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#161250 - 01/04/09 03:02 PM Emergency Laundry/Dish kit
Stu Offline
I am not a P.P.o.W.
Old Hand

Registered: 05/16/05
Posts: 1058
Loc: Finger Lakes of NY State
A few things I'm adding to my emergency supplies will be some ivory snow laundry soap, a couple of bars of DR. Bonner's citrus soap,a old fashioned wash board, a rubbermaid tub to do washing, some rubber gloves (saves hands), a scrub brush, a hank of clothes line and a couple dozen clothespins, to enable me to do my wash if the power is out for a long time.

Clean clothes and bodes will help keep one healthier and may add a longer life to your clothes, towels and bedding. Clean clothes and body also may help keep your moral up.

I'm gong to place a big bottle of Dr.. Bronner's liquid peppermint soap, a stainless steel scrubber, and a couple of dish cloths in the Laundry kit, the rubbermaid container could made a nice dish "sink" container. A very small folding dish drainer rack might also be added to aid in the dish and pot drying,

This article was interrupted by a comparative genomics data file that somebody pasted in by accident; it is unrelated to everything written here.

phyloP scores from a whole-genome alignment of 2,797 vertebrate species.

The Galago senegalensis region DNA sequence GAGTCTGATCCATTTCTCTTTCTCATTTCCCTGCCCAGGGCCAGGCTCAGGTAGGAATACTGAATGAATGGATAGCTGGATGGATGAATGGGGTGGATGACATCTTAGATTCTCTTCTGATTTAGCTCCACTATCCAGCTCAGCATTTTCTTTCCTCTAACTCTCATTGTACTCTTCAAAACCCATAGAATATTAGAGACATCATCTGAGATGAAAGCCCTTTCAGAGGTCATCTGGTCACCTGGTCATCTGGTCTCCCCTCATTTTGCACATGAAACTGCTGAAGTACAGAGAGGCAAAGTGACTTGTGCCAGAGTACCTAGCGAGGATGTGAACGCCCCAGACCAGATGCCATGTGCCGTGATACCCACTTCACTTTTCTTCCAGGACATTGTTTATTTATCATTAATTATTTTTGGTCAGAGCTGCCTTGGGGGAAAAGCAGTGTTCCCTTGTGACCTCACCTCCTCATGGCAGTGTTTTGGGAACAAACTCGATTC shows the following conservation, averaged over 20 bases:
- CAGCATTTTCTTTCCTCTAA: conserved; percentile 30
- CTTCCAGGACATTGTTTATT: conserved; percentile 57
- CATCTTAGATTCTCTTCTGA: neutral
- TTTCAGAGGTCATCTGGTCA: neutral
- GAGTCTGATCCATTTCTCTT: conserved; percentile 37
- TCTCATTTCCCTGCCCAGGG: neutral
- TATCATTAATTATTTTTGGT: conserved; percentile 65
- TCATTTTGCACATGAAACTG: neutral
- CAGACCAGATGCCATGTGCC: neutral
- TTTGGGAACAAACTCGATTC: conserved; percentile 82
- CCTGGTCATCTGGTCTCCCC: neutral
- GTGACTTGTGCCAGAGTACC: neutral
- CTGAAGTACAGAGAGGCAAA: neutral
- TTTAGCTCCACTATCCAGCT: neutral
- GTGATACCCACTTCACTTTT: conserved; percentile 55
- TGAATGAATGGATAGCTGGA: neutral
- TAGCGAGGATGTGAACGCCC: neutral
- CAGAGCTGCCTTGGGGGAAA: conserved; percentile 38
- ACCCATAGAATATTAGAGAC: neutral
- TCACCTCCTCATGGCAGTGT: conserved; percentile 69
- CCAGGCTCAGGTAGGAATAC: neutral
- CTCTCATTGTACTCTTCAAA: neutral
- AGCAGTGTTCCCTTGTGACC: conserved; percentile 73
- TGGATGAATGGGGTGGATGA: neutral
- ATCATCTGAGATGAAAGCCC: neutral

Our most important survival tool is our brain, and for many, that tool is way underused! SBRaider
Head Cat Herder

#161260 - 01/04/09 04:00 PM Re: Emergency Laundry/Dish kit [Re: Stu]
Desperado Offline

Registered: 11/01/08
Posts: 1530
Loc: DFW, Texas
A darn good idea...

I recently saw a Tide commercial talking about the mobile laundry truck the company established after Katrina. It has since been put to use in the Texas gulf coast region after Ike. The folks mentioned just how nice clean clothes and linen is, and what is does for morale.
I do the things that I must, and really regret, are unfortunately necessary.


#161264 - 01/04/09 04:09 PM Re: Emergency Laundry/Dish kit [Re: Stu]
Arney Offline

Registered: 09/15/05
Posts: 2485
Loc: California
Yeah, clean clothes are great for morale. Are you going to store more water than before, now that you've added these laundry supplies? Or do you have a well or some other local water source to use for laundry?

#161272 - 01/04/09 04:39 PM Re: Emergency Laundry/Dish kit [Re: Arney]

Registered: 02/03/07
Posts: 1852
for soap try Campsuds..it's one of those "no soap"soaps..it comes in larger bottles than us campers use.it really go's far,a few drops will wash clothes and it leaves no perfume like smells.
without getting into the details i can stand on my well worn canoeing clothes,pour water over myself and wash with a few drops of this stuff while stomping the wet clothes,rinse with another cooking pot of water and hang my gear on a branch to dry and it's fit to wear.it's not like running them thru the washer at home but for someone living outdoors it works just fine and nylon fishing shirts and pants dry fast--